In his book The Anatomy of Disgust William Miller argued that when we are disgusted we are trying to impose limits in a chaotic universe and attempting to keep disorder at bay. However, each culture has its own set of the disgusting. In Britain we don’t eat snails, frogs or horses, but it’s but a short hop across the Channel to the land of Frogs where these things are considered a delicacy.
Historically, in Thailand, people have eaten a wide range of meats. Not horses (they aren’t common in Thailand), and some people don’t eat snails (in their mind they are associated with toilets), but frog is still quite popular, along with fish, prawns and other shellfish and wild birds. In the past chicken was a luxury – you wouldn’t want to kill an animal that provided you with a steady stream of eggs. So was pork – it took a long time to raise a pig, and then you had to put from your mind that in its lifetime a pig will have eaten a lot of rather revolting stuff (yes, including human poo).
Cows and buffalo held a particular place in the affections of the Thai farmer. They did a lot of the hard work on the farm, and were treated with great affection. A farmer wouldn’t usually eat his own beast, but would rather give the meat to neighbours, or sell it in the local market. A particularly belovėd animal would be buried and its skull mounted on the wall of the house.
City dwellers were somewhat less sentimental about the cow and the buffalo: beef was a delicious meat, to be enjoyed salted, dried, grilled, or eaten in a curry or soup.
Bangkok’s building boom of a few years ago triggered a massive influx of labour from Isaan (the high plateau in the north east of Thailand). Life as a peasant farmer was hard; working long hours on a dangerous building site in the capital seemed like an easy option. Soon there were food stalls – and later restaurants – all over Bangkok selling Isaan food: grilled chicken, barbecued pork, somtam (spicy green papaya salad) and sticky rice, as well as laap (spicy salad made from barely cooked minced meat with lime juice, coriander and mint). Thankfully such local delights as red ant eggs and part digested buffalo stomach contents dipped in blood were left on the plateau. However, in travelling to the capital the food mutated. It became less spicy and beef was increasingly used. Dishes such as nam tok neua (literally “waterfall beef”, a salad of grilled, sliced beef with herbs in a spicy, sour sauce containing ground roasted rice named after the drops of moisture that fall off the beef as it grills), seua ronghai (grilled beef, but literally “crying tiger”, named after the sound the dripping fat makes as it hits the barbecue coals) and neu tun (beef tendon soup). (Winnie the Pooh fans will be relieved to learn that seau ronghai was never actually made from Tiggers.)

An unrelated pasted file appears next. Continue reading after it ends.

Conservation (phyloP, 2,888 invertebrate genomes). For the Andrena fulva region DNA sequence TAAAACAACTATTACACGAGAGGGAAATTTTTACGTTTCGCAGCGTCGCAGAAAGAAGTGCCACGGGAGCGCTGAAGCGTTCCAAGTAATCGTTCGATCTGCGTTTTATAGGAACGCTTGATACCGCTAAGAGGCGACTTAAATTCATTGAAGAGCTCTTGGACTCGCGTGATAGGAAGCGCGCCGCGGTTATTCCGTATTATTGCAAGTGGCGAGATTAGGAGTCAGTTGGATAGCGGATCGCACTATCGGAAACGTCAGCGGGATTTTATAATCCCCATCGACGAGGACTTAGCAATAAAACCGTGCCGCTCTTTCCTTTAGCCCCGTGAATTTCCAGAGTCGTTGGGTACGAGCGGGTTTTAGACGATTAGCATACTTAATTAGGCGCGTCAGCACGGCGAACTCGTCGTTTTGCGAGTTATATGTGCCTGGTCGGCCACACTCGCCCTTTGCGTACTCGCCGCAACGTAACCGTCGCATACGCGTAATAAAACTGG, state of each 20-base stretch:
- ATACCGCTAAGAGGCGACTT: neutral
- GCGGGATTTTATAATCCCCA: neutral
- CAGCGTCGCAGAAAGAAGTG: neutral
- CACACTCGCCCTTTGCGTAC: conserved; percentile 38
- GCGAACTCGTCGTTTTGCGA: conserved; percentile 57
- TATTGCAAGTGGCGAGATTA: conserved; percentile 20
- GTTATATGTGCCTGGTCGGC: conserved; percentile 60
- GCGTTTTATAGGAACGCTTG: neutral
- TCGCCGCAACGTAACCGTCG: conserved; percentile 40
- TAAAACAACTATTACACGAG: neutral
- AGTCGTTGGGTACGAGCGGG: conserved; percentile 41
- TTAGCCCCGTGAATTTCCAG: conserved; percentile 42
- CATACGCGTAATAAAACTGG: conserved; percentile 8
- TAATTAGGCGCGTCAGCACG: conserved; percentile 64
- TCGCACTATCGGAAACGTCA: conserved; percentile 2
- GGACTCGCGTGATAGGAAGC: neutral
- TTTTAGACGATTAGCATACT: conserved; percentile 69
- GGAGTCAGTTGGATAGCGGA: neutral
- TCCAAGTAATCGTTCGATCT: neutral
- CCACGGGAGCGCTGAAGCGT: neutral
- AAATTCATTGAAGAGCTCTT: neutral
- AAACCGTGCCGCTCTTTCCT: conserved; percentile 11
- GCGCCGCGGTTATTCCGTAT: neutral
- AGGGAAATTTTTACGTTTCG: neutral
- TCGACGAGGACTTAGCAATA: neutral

More recently beef has started to disappear from the menu. Nam tok is now more usually made with pork and laap is more commonly seen made from chicken, duck or pork.
It’s not only Isaan food that has seen a cutback in the use of beef. Other Thai dishes have changed radically to eliminate beef: gaeng khiaw waan (green curry) was traditionally made with beef, but is now rarely seen made with anything other than chicken or fishballs; gaeng kii lek (curry with a distinctive local leaf) used to be made with beef, but now is usually found with pork; and panaeng neua (beef in a thick curry sauce) is now almost invariably made with chicken or pork. Curries, soups, yams, noodle dishes – all have changed.
With this decline in use, beef has become harder to find. Of the two big supermarket chains, Tesco-Lotus usually has a small selecion on its shelves, but Big C doesn’t stock it at all. And in the local markets, in smaller ones beef’s unobtainable, though larger markets might have a stall or two selling it.
Why the decline? In part, I suspect, it’s because of price; beef is much more expensive than pork or chicken. And in part it may be because of Mad Cow Disease. However, there’s also a significant feeling that large animals such as cows are more sentient than smaller ones, so consuming them is more “sinful”.
How long before the only place you can find beef in Thailand is under the Golden Arches?